Of the two, it is May who is the most complex individual - she is rich with stories about her life, her unique experiences, and she also provides the backgroun information about Iraq to educated the Western reader. But it's Bee who is the core of the narrative, the one who learns along the way, is transformed by the email exchanges and the developing friendship. There are basically two processes of involvment for the reader: one, the reading of the email correspondence between two women, and two, the reading of how Bee is comprehending/interpreting May's stories recounted in the email messages. Bee's evolving point of view, as she gradually comes to a better understanding of May (and the Iraqi crisis) is the driving force of the narrative, even though May's stories are what makes this book worth reading.
There are moments of tension when the two can't seem to communicate on the same intellectual level, despite their earnest efforts. There were times when I wanted to tell Bee, you just don't get it! May herself was patient. Maybe her teaching experience helped; at times Bee seemed to be as clueless to what actually goes on in the "world out there" as the university students in Baghdad that May was responsible for.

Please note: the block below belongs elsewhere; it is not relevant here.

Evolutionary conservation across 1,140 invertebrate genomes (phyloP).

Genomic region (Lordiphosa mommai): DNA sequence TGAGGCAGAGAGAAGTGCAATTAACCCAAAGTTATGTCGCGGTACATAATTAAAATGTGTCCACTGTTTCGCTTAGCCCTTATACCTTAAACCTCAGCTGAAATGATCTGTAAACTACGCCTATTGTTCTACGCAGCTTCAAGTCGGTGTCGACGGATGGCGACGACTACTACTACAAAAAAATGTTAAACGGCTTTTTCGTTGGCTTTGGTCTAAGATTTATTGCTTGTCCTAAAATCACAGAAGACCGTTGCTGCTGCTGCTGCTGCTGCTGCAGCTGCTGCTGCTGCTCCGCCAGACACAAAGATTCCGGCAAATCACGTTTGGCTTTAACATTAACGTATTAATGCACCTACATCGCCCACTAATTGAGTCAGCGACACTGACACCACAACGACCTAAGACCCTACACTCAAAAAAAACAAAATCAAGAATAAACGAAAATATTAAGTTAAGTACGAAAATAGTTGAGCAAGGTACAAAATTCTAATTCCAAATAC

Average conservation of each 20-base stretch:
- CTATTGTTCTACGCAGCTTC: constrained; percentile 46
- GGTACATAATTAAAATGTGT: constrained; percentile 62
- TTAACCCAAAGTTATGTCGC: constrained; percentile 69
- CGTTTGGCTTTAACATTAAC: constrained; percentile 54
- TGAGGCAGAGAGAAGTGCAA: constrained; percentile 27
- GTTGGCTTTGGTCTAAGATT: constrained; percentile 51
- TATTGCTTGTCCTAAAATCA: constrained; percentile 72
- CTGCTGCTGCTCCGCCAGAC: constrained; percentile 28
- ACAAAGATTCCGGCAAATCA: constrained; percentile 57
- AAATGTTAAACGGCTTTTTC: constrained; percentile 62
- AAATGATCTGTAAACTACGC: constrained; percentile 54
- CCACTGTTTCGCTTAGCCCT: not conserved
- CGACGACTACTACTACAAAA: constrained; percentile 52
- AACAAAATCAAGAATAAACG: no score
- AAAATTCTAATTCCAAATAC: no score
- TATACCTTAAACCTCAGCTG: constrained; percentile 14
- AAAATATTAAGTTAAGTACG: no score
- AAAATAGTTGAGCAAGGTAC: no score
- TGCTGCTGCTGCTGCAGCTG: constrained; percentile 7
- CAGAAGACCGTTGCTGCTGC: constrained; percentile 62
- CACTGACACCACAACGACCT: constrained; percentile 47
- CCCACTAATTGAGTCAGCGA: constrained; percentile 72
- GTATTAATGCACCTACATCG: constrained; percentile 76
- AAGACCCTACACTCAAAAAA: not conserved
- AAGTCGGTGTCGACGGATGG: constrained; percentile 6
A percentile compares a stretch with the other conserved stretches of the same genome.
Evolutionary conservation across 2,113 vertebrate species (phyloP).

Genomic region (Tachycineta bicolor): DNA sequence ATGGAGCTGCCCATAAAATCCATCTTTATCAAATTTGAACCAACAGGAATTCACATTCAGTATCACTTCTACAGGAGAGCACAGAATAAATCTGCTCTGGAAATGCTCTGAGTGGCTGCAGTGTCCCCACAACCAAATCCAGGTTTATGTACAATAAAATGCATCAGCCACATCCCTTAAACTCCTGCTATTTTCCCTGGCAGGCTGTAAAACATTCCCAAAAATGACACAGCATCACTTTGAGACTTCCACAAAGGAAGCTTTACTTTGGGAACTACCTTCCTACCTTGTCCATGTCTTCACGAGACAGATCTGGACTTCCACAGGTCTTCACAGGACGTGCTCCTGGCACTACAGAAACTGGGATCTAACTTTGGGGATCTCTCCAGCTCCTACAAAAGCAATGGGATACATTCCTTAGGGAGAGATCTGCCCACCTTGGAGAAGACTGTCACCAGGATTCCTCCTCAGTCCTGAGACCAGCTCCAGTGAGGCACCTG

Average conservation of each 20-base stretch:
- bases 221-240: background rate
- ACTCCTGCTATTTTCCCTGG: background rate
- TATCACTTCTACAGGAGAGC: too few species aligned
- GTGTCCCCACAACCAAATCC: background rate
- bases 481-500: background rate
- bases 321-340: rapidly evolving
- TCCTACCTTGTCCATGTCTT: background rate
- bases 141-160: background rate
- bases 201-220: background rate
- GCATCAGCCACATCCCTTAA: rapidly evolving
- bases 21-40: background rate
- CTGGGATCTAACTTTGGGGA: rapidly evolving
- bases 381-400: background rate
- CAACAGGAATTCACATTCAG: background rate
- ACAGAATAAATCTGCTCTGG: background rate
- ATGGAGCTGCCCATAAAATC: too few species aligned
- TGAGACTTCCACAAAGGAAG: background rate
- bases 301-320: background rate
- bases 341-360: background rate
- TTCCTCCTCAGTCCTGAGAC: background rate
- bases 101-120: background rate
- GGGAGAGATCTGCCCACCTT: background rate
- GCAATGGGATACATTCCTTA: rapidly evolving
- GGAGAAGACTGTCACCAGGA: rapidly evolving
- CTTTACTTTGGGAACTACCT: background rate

Even before I started reading, I knew my response to the book would be filtered through the prism of my personal experience. Although for disparate reasons, I was predisposed to feel a strong connection with both May and Bee. During my formative years I was exposed to varied living conditions, from the creature comforts of a military base in the Far East to the dangers of a Middle Eastern city"> that - as with Baghdad - was once a flourishing cosmopolitan city where many faiths co-existed but became divided and deprived by civil war. Like May, I learnt to live without electricity and other amenities, slept in stairwells and hid under school desks while rocket shells exploded nearby, survived risky border crossings during last-minute evacuations, experienced being a 'refugee in transit' on board rescue ships or hotels while waiting with dread as the Red Cross processed our travel papers so that we could reach safety. During those years, the BBC World Service was an indispensible companion, primarily for the breaking news but also for the diversion it provided in difficult but boring times - the audio books, music and even quiz shows helped to keep us sane.